Barry
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Barry

Well said, Father David. I also have been disgusted at the treatment of the great Bishop George Bell by his former diocese. I have yet to hear of anyone who knew Bell, or has studied his life and work, who has even hinted at private misbehaviour on his part – at least until this anonymous accuser materialized. Great people may have great faults, of course, but before they are condemned for them we must be told the evidence supporting such condemnation. Charles Moore’s article on the Bell case is a magnificent example of journalism doing its job well. By contrast,… Read more »

Kate
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Kate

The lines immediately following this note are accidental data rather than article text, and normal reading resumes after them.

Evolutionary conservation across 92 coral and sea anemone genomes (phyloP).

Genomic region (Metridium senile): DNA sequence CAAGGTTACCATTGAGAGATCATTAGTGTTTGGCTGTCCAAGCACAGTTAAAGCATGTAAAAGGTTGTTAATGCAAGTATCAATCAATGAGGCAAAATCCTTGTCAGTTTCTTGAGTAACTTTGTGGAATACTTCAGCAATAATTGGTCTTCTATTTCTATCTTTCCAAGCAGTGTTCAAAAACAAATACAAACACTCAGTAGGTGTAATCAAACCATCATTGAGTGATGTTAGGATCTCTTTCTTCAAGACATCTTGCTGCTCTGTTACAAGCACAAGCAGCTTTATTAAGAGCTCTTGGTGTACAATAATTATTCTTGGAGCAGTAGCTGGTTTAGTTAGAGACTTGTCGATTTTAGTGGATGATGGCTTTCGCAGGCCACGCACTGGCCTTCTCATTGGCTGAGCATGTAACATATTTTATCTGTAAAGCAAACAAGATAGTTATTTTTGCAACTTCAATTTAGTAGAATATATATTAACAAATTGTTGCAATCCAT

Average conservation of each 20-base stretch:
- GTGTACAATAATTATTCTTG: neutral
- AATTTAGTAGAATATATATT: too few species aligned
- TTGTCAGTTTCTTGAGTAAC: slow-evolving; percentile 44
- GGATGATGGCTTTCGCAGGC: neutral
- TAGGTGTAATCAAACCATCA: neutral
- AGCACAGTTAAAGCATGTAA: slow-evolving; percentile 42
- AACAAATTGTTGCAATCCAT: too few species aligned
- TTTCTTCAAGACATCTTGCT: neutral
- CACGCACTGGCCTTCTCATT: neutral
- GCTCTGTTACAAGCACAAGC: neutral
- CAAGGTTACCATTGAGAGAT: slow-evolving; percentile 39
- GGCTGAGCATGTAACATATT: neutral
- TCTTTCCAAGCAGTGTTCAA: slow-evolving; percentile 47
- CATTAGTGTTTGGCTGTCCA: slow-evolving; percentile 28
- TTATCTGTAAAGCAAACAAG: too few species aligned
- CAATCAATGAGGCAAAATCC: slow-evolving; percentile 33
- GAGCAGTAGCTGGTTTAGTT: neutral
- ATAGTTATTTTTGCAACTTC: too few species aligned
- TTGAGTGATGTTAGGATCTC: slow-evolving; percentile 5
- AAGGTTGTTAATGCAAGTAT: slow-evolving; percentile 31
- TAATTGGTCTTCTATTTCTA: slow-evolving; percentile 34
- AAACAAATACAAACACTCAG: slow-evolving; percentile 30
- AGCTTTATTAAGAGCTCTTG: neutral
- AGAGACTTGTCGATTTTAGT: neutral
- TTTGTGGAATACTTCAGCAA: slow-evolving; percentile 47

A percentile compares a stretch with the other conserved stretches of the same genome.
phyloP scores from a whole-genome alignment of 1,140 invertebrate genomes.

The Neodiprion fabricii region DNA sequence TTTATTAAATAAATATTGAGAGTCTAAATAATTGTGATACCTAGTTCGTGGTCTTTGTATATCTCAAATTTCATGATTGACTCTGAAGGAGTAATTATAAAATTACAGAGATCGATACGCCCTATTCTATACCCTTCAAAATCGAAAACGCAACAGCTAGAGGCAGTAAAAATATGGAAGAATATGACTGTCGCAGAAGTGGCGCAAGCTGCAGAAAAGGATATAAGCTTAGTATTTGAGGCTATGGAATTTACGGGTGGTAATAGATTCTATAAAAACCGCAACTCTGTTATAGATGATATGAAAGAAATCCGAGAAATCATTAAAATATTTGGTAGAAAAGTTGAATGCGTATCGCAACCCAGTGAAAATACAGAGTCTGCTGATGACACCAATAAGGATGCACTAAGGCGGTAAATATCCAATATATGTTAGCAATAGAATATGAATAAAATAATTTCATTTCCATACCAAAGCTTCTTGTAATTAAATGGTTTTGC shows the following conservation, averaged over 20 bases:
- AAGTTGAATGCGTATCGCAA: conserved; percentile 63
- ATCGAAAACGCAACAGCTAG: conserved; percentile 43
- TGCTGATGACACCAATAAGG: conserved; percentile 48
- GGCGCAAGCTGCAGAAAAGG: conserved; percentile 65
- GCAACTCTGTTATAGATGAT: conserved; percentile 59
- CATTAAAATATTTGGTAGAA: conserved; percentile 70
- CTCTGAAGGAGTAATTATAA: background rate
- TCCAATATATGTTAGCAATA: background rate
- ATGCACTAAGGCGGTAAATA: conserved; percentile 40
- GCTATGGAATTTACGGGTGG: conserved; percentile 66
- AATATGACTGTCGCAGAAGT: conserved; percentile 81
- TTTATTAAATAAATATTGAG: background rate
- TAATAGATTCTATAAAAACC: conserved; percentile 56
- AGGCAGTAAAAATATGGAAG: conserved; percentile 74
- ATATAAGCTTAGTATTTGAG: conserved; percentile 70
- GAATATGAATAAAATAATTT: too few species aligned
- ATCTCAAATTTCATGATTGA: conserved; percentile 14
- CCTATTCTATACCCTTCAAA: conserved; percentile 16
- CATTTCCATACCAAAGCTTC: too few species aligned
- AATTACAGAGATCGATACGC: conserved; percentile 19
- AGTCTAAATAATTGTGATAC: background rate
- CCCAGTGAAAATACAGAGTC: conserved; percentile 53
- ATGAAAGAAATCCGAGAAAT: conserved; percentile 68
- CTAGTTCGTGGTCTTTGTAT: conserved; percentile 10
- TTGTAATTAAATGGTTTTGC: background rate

Jayne Ozanne’s article seems part of a recent trend to see two issues, not one: 1. To accept LGBTI Christians as mull members of the church communion 2. To consider separately teaching on sexual activity I think this is entirely right, as well as being the only way forwards which might build a compromise consensus. I think anybody who opposes the first call will seem unduly hardline and liable to be marginalised. The second is much more problematic because the Church needs to update its teaching IMO on all sexualities. Even the presumption that sex within marriage is always acceptable… Read more »

Richard Ashby
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Richard Ashby

Susannah- a recent biography of Justin Welby (sorry I am away on holiday so don’t have the reference) in its chapter on the Archbishop, HTB and Alpha, traces the developing thought in Nicky Gumbel’s seminal Alpha text. I haven’t read it but I gather from the biography that in the first edition the usual homophobic HTB teaching is expounded but by the latest the whole section relating to same sex relationships and pre marital sex are expunged in order to ‘detoxify’ the Alpha brand. What is actually taught in Alpha is another matter.